WHAT IS THE TREATMENT DOSAGE FOR SOMEONE WITH LOW IRON?

When actually diagnosed with low serum ferritin levels, iron treatment needs to be in higher doses than that used for supplemental maintenance and higher still if there are many symptoms of deficiency or the actual onset of anemia. It takes 6-12 months of iron treatment to replenish the stores of iron in the body after becoming depleted. It is a mistake to discontinue treatment too soon. Further, my position is that once stores are back to normal the person prone to low iron should decrease their treatment dose to a maintenance dose, but continue to take some iron indefinitely. When they stop completely, the problem tends to recur over timeusually because the precipitating cause is not recognized or understood.

Ferrous sulfate, 325 mg three times daily, is the usual prescriptive treatment. Only 10mg of this is usually absorbed since it has about a 3% absorption rate. Patients who cannot tolerate iron on an empty stomach should take it with food.

Inorganic salts are ferrous sulfate and carbonate.

Chelated forms are ferrous citrate, lactate, fumerate, gluconate, succinate, glycinate ,picolinate. These may be better absorbed and better tolerated by the stomach. Avoid enteric coated supplements as they are not well absorbed.

The most common side effect of iron supplements is dark colored or black stools, so don't be alarmed by this change to your bowel habits.
Other common side effects include nausea, vomiting, constipation and diarrhea. See your doctor for advice but, generally speaking, treatment involves lowering the recommended dose for a short time to give the body time to adjust.

Take iron supplements in several small doses, since one large dose is likely to be unabsorbed and unutilized! It is useful to give with Vitamin C and L-cysteine to enhance iron absorption. Those low in stomach acid may need to add Betaine HCL. Chlorophyll, blue green algae, and spirulina also mysteriously help in building blood and absorbing iron.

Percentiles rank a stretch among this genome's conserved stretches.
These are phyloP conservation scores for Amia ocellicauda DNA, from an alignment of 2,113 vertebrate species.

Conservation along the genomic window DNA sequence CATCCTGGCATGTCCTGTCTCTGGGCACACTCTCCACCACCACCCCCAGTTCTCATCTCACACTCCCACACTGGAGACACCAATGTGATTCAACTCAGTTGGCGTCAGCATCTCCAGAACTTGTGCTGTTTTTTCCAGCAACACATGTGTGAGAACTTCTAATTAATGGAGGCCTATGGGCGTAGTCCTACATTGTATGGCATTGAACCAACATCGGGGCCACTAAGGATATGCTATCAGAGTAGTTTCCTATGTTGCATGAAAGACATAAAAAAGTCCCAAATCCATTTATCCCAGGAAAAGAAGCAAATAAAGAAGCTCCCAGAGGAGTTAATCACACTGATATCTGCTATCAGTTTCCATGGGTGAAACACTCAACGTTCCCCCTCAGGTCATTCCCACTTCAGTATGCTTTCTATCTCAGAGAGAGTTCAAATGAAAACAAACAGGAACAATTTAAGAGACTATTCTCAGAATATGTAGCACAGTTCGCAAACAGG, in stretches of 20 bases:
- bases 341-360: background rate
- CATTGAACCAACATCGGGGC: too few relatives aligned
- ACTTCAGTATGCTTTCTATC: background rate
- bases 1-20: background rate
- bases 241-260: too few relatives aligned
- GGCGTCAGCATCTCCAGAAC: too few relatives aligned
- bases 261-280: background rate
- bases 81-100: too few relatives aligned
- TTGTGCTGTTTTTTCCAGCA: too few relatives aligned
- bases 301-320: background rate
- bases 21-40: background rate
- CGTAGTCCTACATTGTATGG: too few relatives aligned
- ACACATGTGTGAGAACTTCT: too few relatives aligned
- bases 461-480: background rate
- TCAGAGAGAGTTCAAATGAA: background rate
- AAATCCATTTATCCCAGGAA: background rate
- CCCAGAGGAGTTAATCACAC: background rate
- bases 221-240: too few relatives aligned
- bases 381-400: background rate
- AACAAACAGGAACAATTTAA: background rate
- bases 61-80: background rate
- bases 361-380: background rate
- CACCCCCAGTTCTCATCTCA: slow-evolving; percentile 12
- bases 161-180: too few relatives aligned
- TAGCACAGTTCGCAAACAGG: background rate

Oral iron treatment may fail in patients with low stomach acid, other forms of malabsorption syndrome, chronic diarrhea, continued blood loss, or those who have had part or all of the stomach removed. I have also seen it fail in others for as yet unclear reasons. They will require shots or intravenous iron, as will those who cannot tolerate oral iron treatment.

Iron and overdose

Accidental overdose of iron containing products is a leading cause of fatal poisoning in children under 6. So do not be careless in properly sealing and storing containers.

Iron and thyroid

Recent studies have shown that under experimental conditions ferrous sulfate (iron) may reduce the gastrointestinal absorption of orally administered levothyroxine sodium in patients with primary hypothyroidism. A patient became hypothyroid while taking ferrous sulfate. The hypothyroid status was corrected by increasing the dose of levothyroxine. Subsequently, when ferrous sulfate was discontinued, the patient became hyperthyroid while taking the higher dose of thyroid hormone preparation. Since both hypothyroidism and iron deficiency anemia may coexist, additional thyroid function testing is recommended in patients treated concurrently with ferrous sulfate and L-thyroxine.

Iron and copper

Low iron which is not corrected by giving iron is a common clinical signs of copper deficiency and may be corrected by adding copper supplementation. The low iron results from defective iron mobilization. Copper deficiency may also result in abnormally low numbers of white blood cells, which can make you susceptible to infections and unable to combat them when they occur. We need copper for proteins involved in growth, nerve function and energy release. It is vital for the formation of some important proteins. It is a critical functional component of a number of essential enzymes, known as cuproenzymes. Two copper-containing enzymes, ceruloplasmin ferroxidase I and ferroxidase II are involved in iron metabolism. Copper is stored in appreciable amounts in the liver. It also has anti-oxidant properties and involved in the regulation of gene expression.

CAN YOU GET TOO MUCH IRON?

EXCESS IRON OR IRON OVERLOAD PROBLEMS/ HEMOCHROMATOSIS

The body normally absorbs less iron if its stores are full, but some individuals are poorly defended against iron toxicity. Once considered rare, iron overload has emerged as an important disorder of iron metabolism

Hereditary hemochromatosis (HH) is an iron overload genetic disease caused by a gene which enhances the absorption of iron. It is the most common inherited metabolic disease among the white population worldwide. The body absorbs excess iron and stores it in the major organs (heart, pancreas, liver, etc.). If untreated, this can eventually cause cirrhosis of the liver, diabetes mellitus, and cardiac complications HH is treated by phlebotomy--blood-letting until the serum ferritin normalizes.

The frequency of those with 2 copies of the gene and therefore the disease is about 1%. Those having 1 copy of the gene and therefore a tendency to abnormal iron metabolism are 4-19% depending upon the study. They may have some form of iron overload or hemosiderosis, characterized by large deposits of the iron storage protein, hemosiderin, in the liver and other tissues.